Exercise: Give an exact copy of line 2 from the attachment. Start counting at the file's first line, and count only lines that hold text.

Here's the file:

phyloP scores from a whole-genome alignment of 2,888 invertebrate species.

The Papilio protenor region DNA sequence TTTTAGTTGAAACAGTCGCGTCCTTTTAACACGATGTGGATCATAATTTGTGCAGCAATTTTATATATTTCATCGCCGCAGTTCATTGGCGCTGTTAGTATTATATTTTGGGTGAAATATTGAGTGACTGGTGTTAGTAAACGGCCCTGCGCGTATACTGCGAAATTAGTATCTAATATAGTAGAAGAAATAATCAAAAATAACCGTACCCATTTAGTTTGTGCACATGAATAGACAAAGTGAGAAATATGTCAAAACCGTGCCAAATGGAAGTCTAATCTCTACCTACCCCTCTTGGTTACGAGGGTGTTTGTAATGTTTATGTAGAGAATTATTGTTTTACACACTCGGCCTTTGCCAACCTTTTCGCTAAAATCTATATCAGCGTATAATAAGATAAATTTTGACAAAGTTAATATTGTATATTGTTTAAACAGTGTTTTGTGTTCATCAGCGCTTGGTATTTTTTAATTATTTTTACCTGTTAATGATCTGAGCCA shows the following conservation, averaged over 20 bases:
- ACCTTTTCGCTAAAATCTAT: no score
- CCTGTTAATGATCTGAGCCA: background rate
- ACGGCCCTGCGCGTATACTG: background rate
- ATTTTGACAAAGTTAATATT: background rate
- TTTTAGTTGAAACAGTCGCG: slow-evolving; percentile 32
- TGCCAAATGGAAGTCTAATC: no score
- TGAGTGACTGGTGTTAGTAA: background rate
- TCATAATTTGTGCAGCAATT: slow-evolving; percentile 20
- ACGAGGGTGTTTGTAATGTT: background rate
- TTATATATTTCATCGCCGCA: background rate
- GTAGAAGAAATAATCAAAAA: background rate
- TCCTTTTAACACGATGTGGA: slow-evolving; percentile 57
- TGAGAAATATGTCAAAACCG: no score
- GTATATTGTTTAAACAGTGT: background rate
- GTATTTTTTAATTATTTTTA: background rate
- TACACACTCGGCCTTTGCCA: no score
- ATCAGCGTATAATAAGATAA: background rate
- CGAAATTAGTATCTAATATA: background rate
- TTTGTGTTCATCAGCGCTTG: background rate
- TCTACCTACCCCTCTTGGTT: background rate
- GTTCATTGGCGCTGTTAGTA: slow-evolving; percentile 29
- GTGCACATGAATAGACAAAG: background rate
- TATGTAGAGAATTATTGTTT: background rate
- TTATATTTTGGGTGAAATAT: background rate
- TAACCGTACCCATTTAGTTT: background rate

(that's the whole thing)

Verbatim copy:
The Papilio protenor region DNA sequence TTTTAGTTGAAACAGTCGCGTCCTTTTAACACGATGTGGATCATAATTTGTGCAGCAATTTTATATATTTCATCGCCGCAGTTCATTGGCGCTGTTAGTATTATATTTTGGGTGAAATATTGAGTGACTGGTGTTAGTAAACGGCCCTGCGCGTATACTGCGAAATTAGTATCTAATATAGTAGAAGAAATAATCAAAAATAACCGTACCCATTTAGTTTGTGCACATGAATAGACAAAGTGAGAAATATGTCAAAACCGTGCCAAATGGAAGTCTAATCTCTACCTACCCCTCTTGGTTACGAGGGTGTTTGTAATGTTTATGTAGAGAATTATTGTTTTACACACTCGGCCTTTGCCAACCTTTTCGCTAAAATCTATATCAGCGTATAATAAGATAAATTTTGACAAAGTTAATATTGTATATTGTTTAAACAGTGTTTTGTGTTCATCAGCGCTTGGTATTTTTTAATTATTTTTACCTGTTAATGATCTGAGCCA shows the following conservation, averaged over 20 bases: